The conference was wrapping up. Where would I go from here?

Well, before leaving the conference, I asked Mirabai and some others if they thought this was something that people could actually pick up and use for coding. To be honest, I was a little scared about what the answer would be. Much to my amazement, the answer was an emphatic “Yes!” It was another unbelievable moment. It’s not every day that a pro tells you a new skill is just waiting for you.

If you’re interested, you can actually see for yourself what it looks like for a developer to code in steno – check it out: coding in steno.

Before I headed home, I was already looking into getting a steno machine that I could practice on. But that’s the thing: where do you go if you want to get started with steno?

Well, one fantastic resource is… the steno community! There’s a pretty active Discord server for Plover that hosts a rich community of makers, tinkerers, and hobbyists that have come up with all kinds of steno boards that you can use.

Here’s the board that I bought while still at the conference (that’s right; I couldn’t even wait until I got back home to buy a board 😄) – it’s called the Georgi, one of many killer boards by Jane Bernhardt:

stenoing at Coava

After a few months of practicing steno, I bought a second board that looked like something I could use while traveling – the TinyMod, a stellar board by Charley Shattuck:


Both boards have been awesome. Love ‘em both. 😎 Here are some things that I enjoy about each board:


  • keys are super light
  • split keyboard – gives you a lot of flexibility when trying to find an ergonomic setup
  • all around beautiful board (has an amazing silk screen on the back)
  • has a Qwerty mode if you want to switch back to a traditional board at any point!


  • board is a single unit – makes it a lot easier to tote around when traveling
  • keys require more force to activate (makes the board a bit more forgiving if you like to rest your hands on the board)
  • another solid board with a beautiful design

Both boards have been vetted by a pro and received high marks! Here are links to both reviews:

For more information on boards that are supported by Plover check out this page.

Its pretty incredible to have sturdy, well-designed boards at reasonable prices come out of the maker community. I’m extremely grateful to have these available (Honestly, not sure where I’d even start looking to get a board if these weren’t around!) If you’ve been thinking about getting started with steno, I definitely recommend checking them out!

Jumping into steno (Part Two)

The same night that I learned about stenography, I also discovered an open-source program for stenography called Plover. I posted a note on Plover’s Discord server, and got in touch with Mirabai Knight, Plover’s founder, who happened to be live-captioning at PyCon! She offered to meet up with me the next day and show me Plover in action during the conference. I couldn’t believe it!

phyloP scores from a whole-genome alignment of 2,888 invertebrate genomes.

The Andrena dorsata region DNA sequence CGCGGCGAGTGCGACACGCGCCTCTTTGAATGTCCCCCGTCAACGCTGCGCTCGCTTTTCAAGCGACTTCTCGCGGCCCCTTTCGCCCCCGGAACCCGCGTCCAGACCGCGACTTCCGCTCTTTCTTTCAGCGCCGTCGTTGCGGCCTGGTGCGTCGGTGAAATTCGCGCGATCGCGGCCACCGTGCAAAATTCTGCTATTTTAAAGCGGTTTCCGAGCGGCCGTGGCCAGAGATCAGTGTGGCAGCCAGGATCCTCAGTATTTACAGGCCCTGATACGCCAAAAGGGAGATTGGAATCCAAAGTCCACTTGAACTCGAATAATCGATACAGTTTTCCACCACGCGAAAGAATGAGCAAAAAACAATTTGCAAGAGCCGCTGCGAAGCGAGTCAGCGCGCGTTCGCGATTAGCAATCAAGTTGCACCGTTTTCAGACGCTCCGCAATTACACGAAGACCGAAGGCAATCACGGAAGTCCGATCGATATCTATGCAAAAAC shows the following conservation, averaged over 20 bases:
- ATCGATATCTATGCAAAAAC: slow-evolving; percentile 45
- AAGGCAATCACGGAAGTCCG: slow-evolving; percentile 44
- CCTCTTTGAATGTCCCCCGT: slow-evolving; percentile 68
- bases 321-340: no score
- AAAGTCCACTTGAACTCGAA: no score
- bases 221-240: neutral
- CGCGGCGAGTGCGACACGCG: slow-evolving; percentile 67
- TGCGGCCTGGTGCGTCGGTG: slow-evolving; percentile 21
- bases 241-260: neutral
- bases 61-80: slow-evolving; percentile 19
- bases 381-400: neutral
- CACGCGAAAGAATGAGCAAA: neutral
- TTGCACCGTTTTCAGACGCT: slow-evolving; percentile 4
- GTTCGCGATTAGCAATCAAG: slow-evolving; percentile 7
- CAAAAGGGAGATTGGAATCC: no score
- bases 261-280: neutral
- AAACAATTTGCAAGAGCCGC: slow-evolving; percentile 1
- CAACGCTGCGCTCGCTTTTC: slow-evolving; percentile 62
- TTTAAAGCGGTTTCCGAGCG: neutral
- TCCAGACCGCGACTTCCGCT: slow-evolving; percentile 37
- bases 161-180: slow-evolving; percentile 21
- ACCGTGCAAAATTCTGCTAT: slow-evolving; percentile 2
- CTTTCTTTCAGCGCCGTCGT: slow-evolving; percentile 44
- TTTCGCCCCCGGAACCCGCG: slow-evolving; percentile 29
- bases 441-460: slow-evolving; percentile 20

Getting to hang out with a professional stenographer during a talk was pretty amazing. It’s hard to put into words how cool it is to see someone capture a talk in real-time. A technical talk, filled with jargon, coming from a speaker who is probably not thinking about how many words per minute they’re speaking, was being thrown at Mirabai, and she was just…chill. It was so impressive. The experience really helped me appreciate how fortunate we are anytime a professional is transcribing a talk for us. It’s an incredible skill, and a real gift to the communities where it gets used.

Seeing Mirabai live-caption a talk left me with a lot of questions. Here are some of her answers:

All of this amounts to a pretty big change in the steno world; instead of steno being something you have to go to school for and pay up front for (steno machines cost thousands of dollars), it is now something you can dabble in, make your hobby, and see if it’s a good fit for you. In a world where there are fewer and fewer stenographers, this is a game-changer. To quote the Plover wiki:

In most skill-based fields - music, photography, athletics, and computer programming, to name a few - a healthy pool of amateurs makes it possible for professionals to exist. People cultivate an interest, buy some cheap equipment, take a few classes, discover that they love the work, hone their skills with thousands of hours of practice, and eventually a very dedicated and talented few are able to become good enough to make a living at what they love. The rest do it without compensation, just for their own pleasure and enjoyment. This is the natural ecosystem of any difficult skill: A wide base of dabblers and dilettantes at the bottom, and a small number of world class hotshots at the top.

Without a steady supply of amateurs to hold the ranks, it’s difficult for professionals to exist. Many legendary musicians started out with a $50 guitar and a tattered songbook. If every guitar cost $5,000 and the only way to learn how to play it was at a conservatory, how many potentially great guitarists would never even get within strumming range? Plover reduces the $1,500+ initial startup cost of steno to around $70, which means vastly more people can give it a try and see if it might be for them.

I couldn’t wait to get started…